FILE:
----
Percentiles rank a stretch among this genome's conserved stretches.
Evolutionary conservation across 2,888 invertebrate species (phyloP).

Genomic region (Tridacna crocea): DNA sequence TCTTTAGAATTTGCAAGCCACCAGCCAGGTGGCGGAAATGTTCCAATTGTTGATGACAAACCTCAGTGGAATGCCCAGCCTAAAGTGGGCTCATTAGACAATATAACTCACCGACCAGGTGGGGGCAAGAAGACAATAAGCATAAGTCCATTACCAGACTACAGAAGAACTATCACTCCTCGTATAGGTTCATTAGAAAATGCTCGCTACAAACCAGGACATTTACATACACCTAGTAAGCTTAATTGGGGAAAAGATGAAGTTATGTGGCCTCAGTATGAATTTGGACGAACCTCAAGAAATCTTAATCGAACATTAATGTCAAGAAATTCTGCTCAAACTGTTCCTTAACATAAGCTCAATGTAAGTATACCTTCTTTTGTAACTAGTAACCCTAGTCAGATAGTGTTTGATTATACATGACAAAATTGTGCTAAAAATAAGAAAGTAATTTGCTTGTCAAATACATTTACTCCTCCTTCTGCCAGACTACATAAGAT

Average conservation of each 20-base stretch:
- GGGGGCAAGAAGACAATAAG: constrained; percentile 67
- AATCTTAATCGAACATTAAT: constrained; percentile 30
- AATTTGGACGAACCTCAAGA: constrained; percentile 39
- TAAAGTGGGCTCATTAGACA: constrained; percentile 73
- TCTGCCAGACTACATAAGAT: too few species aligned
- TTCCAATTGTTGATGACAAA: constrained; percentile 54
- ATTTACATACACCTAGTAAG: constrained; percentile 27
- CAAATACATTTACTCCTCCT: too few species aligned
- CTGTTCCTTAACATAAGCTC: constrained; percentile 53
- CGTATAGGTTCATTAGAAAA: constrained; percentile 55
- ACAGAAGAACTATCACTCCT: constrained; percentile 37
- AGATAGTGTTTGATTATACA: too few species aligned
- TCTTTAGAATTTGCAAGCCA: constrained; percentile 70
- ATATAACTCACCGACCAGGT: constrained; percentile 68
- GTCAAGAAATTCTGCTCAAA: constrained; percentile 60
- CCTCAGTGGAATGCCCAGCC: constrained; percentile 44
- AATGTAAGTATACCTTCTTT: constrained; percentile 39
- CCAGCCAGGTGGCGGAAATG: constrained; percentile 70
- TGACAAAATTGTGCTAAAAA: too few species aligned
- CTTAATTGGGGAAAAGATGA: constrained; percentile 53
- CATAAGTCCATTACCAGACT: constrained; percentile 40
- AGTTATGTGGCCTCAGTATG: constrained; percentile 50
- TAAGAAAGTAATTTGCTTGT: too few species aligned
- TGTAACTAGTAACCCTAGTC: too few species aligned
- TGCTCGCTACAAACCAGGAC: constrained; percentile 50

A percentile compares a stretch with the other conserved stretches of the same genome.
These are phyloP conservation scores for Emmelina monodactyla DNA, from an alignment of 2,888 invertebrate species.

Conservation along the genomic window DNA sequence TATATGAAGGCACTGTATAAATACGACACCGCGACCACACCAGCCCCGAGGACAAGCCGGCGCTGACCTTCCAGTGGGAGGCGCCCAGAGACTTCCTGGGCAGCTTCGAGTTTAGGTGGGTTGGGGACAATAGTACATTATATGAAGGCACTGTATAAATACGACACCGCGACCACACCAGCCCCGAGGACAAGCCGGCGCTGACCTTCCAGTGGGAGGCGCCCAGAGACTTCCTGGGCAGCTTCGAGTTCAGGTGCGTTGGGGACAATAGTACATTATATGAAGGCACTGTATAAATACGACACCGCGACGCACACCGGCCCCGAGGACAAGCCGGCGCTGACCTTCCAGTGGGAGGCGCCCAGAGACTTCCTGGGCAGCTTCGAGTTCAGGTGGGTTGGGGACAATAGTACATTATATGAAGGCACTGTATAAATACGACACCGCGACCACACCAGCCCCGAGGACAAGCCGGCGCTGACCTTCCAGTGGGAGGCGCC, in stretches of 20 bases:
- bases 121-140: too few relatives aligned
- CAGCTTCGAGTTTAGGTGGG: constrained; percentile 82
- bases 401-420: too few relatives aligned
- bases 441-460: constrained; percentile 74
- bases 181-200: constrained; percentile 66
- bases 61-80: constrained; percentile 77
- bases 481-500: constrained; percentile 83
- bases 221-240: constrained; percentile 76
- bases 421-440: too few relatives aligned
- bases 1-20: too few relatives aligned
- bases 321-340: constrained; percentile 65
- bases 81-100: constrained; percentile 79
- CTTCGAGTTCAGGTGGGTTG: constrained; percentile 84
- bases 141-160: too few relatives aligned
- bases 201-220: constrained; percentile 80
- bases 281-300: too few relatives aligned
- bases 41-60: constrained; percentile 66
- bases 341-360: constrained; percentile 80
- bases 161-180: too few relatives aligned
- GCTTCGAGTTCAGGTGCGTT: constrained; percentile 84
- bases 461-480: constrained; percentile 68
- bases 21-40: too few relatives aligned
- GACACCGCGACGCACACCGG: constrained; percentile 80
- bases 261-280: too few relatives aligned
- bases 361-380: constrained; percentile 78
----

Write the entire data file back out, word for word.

Percentiles rank a stretch among this genome's conserved stretches.
Evolutionary conservation across 2,888 invertebrate species (phyloP).

Genomic region (Tridacna crocea): DNA sequence TCTTTAGAATTTGCAAGCCACCAGCCAGGTGGCGGAAATGTTCCAATTGTTGATGACAAACCTCAGTGGAATGCCCAGCCTAAAGTGGGCTCATTAGACAATATAACTCACCGACCAGGTGGGGGCAAGAAGACAATAAGCATAAGTCCATTACCAGACTACAGAAGAACTATCACTCCTCGTATAGGTTCATTAGAAAATGCTCGCTACAAACCAGGACATTTACATACACCTAGTAAGCTTAATTGGGGAAAAGATGAAGTTATGTGGCCTCAGTATGAATTTGGACGAACCTCAAGAAATCTTAATCGAACATTAATGTCAAGAAATTCTGCTCAAACTGTTCCTTAACATAAGCTCAATGTAAGTATACCTTCTTTTGTAACTAGTAACCCTAGTCAGATAGTGTTTGATTATACATGACAAAATTGTGCTAAAAATAAGAAAGTAATTTGCTTGTCAAATACATTTACTCCTCCTTCTGCCAGACTACATAAGAT

Average conservation of each 20-base stretch:
- GGGGGCAAGAAGACAATAAG: constrained; percentile 67
- AATCTTAATCGAACATTAAT: constrained; percentile 30
- AATTTGGACGAACCTCAAGA: constrained; percentile 39
- TAAAGTGGGCTCATTAGACA: constrained; percentile 73
- TCTGCCAGACTACATAAGAT: too few species aligned
- TTCCAATTGTTGATGACAAA: constrained; percentile 54
- ATTTACATACACCTAGTAAG: constrained; percentile 27
- CAAATACATTTACTCCTCCT: too few species aligned
- CTGTTCCTTAACATAAGCTC: constrained; percentile 53
- CGTATAGGTTCATTAGAAAA: constrained; percentile 55
- ACAGAAGAACTATCACTCCT: constrained; percentile 37
- AGATAGTGTTTGATTATACA: too few species aligned
- TCTTTAGAATTTGCAAGCCA: constrained; percentile 70
- ATATAACTCACCGACCAGGT: constrained; percentile 68
- GTCAAGAAATTCTGCTCAAA: constrained; percentile 60
- CCTCAGTGGAATGCCCAGCC: constrained; percentile 44
- AATGTAAGTATACCTTCTTT: constrained; percentile 39
- CCAGCCAGGTGGCGGAAATG: constrained; percentile 70
- TGACAAAATTGTGCTAAAAA: too few species aligned
- CTTAATTGGGGAAAAGATGA: constrained; percentile 53
- CATAAGTCCATTACCAGACT: constrained; percentile 40
- AGTTATGTGGCCTCAGTATG: constrained; percentile 50
- TAAGAAAGTAATTTGCTTGT: too few species aligned
- TGTAACTAGTAACCCTAGTC: too few species aligned
- TGCTCGCTACAAACCAGGAC: constrained; percentile 50

A percentile compares a stretch with the other conserved stretches of the same genome.
These are phyloP conservation scores for Emmelina monodactyla DNA, from an alignment of 2,888 invertebrate species.

Conservation along the genomic window DNA sequence TATATGAAGGCACTGTATAAATACGACACCGCGACCACACCAGCCCCGAGGACAAGCCGGCGCTGACCTTCCAGTGGGAGGCGCCCAGAGACTTCCTGGGCAGCTTCGAGTTTAGGTGGGTTGGGGACAATAGTACATTATATGAAGGCACTGTATAAATACGACACCGCGACCACACCAGCCCCGAGGACAAGCCGGCGCTGACCTTCCAGTGGGAGGCGCCCAGAGACTTCCTGGGCAGCTTCGAGTTCAGGTGCGTTGGGGACAATAGTACATTATATGAAGGCACTGTATAAATACGACACCGCGACGCACACCGGCCCCGAGGACAAGCCGGCGCTGACCTTCCAGTGGGAGGCGCCCAGAGACTTCCTGGGCAGCTTCGAGTTCAGGTGGGTTGGGGACAATAGTACATTATATGAAGGCACTGTATAAATACGACACCGCGACCACACCAGCCCCGAGGACAAGCCGGCGCTGACCTTCCAGTGGGAGGCGCC, in stretches of 20 bases:
- bases 121-140: too few relatives aligned
- CAGCTTCGAGTTTAGGTGGG: constrained; percentile 82
- bases 401-420: too few relatives aligned
- bases 441-460: constrained; percentile 74
- bases 181-200: constrained; percentile 66
- bases 61-80: constrained; percentile 77
- bases 481-500: constrained; percentile 83
- bases 221-240: constrained; percentile 76
- bases 421-440: too few relatives aligned
- bases 1-20: too few relatives aligned
- bases 321-340: constrained; percentile 65
- bases 81-100: constrained; percentile 79
- CTTCGAGTTCAGGTGGGTTG: constrained; percentile 84
- bases 141-160: too few relatives aligned
- bases 201-220: constrained; percentile 80
- bases 281-300: too few relatives aligned
- bases 41-60: constrained; percentile 66
- bases 341-360: constrained; percentile 80
- bases 161-180: too few relatives aligned
- GCTTCGAGTTCAGGTGCGTT: constrained; percentile 84
- bases 461-480: constrained; percentile 68
- bases 21-40: too few relatives aligned
- GACACCGCGACGCACACCGG: constrained; percentile 80
- bases 261-280: too few relatives aligned
- bases 361-380: constrained; percentile 78